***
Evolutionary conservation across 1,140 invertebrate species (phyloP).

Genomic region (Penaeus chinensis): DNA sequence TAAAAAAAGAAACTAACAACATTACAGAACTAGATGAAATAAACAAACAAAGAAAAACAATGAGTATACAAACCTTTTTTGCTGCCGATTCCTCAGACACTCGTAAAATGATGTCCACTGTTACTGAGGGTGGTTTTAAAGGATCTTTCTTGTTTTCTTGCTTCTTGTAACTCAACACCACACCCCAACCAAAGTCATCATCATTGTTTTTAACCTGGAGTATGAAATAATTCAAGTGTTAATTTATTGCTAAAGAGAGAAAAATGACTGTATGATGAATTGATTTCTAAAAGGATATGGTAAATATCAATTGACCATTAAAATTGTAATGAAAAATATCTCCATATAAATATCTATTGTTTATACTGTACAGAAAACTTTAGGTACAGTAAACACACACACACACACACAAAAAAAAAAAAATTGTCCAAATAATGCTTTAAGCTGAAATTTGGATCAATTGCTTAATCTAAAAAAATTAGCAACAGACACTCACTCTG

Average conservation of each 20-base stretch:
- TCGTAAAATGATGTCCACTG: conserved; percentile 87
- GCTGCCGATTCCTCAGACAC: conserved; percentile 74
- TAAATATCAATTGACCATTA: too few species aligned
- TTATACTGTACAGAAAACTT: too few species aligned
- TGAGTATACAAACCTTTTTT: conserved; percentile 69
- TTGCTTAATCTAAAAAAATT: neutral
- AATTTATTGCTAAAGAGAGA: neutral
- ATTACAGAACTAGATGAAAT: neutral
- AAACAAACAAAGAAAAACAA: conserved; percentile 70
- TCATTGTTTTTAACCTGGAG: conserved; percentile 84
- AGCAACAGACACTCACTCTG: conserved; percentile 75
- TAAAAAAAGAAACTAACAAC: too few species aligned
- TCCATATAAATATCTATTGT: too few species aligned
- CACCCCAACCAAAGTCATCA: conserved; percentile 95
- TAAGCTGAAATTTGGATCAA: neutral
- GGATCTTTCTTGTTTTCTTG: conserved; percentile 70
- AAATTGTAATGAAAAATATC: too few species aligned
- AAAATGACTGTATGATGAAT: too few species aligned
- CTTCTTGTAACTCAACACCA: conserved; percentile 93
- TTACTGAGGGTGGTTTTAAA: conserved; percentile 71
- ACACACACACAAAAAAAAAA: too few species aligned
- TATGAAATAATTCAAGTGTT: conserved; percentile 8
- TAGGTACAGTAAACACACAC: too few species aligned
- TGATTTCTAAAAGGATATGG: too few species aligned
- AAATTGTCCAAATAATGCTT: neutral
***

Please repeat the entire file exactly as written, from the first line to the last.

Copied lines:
Evolutionary conservation across 1,140 invertebrate species (phyloP).

Genomic region (Penaeus chinensis): DNA sequence TAAAAAAAGAAACTAACAACATTACAGAACTAGATGAAATAAACAAACAAAGAAAAACAATGAGTATACAAACCTTTTTTGCTGCCGATTCCTCAGACACTCGTAAAATGATGTCCACTGTTACTGAGGGTGGTTTTAAAGGATCTTTCTTGTTTTCTTGCTTCTTGTAACTCAACACCACACCCCAACCAAAGTCATCATCATTGTTTTTAACCTGGAGTATGAAATAATTCAAGTGTTAATTTATTGCTAAAGAGAGAAAAATGACTGTATGATGAATTGATTTCTAAAAGGATATGGTAAATATCAATTGACCATTAAAATTGTAATGAAAAATATCTCCATATAAATATCTATTGTTTATACTGTACAGAAAACTTTAGGTACAGTAAACACACACACACACACACAAAAAAAAAAAAATTGTCCAAATAATGCTTTAAGCTGAAATTTGGATCAATTGCTTAATCTAAAAAAATTAGCAACAGACACTCACTCTG

Average conservation of each 20-base stretch:
- TCGTAAAATGATGTCCACTG: conserved; percentile 87
- GCTGCCGATTCCTCAGACAC: conserved; percentile 74
- TAAATATCAATTGACCATTA: too few species aligned
- TTATACTGTACAGAAAACTT: too few species aligned
- TGAGTATACAAACCTTTTTT: conserved; percentile 69
- TTGCTTAATCTAAAAAAATT: neutral
- AATTTATTGCTAAAGAGAGA: neutral
- ATTACAGAACTAGATGAAAT: neutral
- AAACAAACAAAGAAAAACAA: conserved; percentile 70
- TCATTGTTTTTAACCTGGAG: conserved; percentile 84
- AGCAACAGACACTCACTCTG: conserved; percentile 75
- TAAAAAAAGAAACTAACAAC: too few species aligned
- TCCATATAAATATCTATTGT: too few species aligned
- CACCCCAACCAAAGTCATCA: conserved; percentile 95
- TAAGCTGAAATTTGGATCAA: neutral
- GGATCTTTCTTGTTTTCTTG: conserved; percentile 70
- AAATTGTAATGAAAAATATC: too few species aligned
- AAAATGACTGTATGATGAAT: too few species aligned
- CTTCTTGTAACTCAACACCA: conserved; percentile 93
- TTACTGAGGGTGGTTTTAAA: conserved; percentile 71
- ACACACACACAAAAAAAAAA: too few species aligned
- TATGAAATAATTCAAGTGTT: conserved; percentile 8
- TAGGTACAGTAAACACACAC: too few species aligned
- TGATTTCTAAAAGGATATGG: too few species aligned
- AAATTGTCCAAATAATGCTT: neutral